“Missions is not the ultimate goal of the church. Worship is. Missions exists because worship doesn’t. Worship is ultimate, not missions, because God is ultimate, not man. When this age is over, and the countless millions of the redeemed fall on their faces before the throne of God, missions will be no more. It is a temporary necessity. But worship abides forever.”
These words from John Piper, in his book Let the Nations Be Glad, rightly express a Biblical understanding of worship and missions. All of God’s mighty, sovereign works – through creation, providence, and redemption – are accomplished by Him “…to the praise of His glory” (Eph. 1:6,12,14). Likewise, “…from him and through him and to him are all things. To Him be glory forever. Amen.” (Rom. 11:36)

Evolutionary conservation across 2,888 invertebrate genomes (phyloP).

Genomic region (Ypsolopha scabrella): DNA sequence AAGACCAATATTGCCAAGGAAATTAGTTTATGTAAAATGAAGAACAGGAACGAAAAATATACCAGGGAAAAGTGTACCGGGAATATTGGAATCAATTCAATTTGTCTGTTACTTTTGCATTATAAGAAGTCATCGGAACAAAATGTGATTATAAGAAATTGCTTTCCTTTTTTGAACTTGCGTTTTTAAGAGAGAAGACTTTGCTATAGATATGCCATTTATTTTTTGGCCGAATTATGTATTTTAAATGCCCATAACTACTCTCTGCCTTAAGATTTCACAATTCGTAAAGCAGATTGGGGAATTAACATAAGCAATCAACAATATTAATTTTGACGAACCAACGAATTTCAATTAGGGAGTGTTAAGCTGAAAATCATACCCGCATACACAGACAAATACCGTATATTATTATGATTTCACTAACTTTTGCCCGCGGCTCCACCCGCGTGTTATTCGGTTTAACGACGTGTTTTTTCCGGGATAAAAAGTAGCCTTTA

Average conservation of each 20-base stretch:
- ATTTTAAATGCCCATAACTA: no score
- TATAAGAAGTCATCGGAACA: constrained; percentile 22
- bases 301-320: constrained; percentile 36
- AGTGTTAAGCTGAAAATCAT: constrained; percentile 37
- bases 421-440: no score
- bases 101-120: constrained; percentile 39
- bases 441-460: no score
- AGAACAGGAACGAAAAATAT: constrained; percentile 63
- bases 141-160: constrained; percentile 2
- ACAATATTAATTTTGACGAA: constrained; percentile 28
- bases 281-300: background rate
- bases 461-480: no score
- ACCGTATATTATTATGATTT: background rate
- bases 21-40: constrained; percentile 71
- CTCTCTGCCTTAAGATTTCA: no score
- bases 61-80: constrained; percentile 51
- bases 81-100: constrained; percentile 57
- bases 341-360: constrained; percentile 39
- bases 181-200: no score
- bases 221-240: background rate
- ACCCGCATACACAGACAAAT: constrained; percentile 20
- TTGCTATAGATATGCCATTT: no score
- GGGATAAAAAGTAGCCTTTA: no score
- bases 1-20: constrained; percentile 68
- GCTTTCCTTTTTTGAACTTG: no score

These truths certainly undergird all that Paul has to say in his letter to Titus, which we began studying this past Lord’s Day. We see this as the letter opens in Titus 1:1-5, with Paul declaring that God, through Jesus Christ, is the One who sends, saves, speaks, and sets in order. The clear implication is that God alone is worthy of all trust, submission, and adoration; He is worthy of all worship. All of this has great implications for the church.
Within the body of his letter, Paul works out in specific and practical ways what the worship of God is to look like in the godly leadership of the church (chapter 1), and the godly lifestyles of the saints (chapters 2-3). I’m excited to be considering these truths afresh, and walking with you in God’s will for us at RCG. As we do so, let me encourage you to read the short letter of Titus weekly. And be praying for the Lord to inflame all of us with zeal for His worship, and concurrent zeal for His purposes in missions and the church.
Because He lives, and is returning,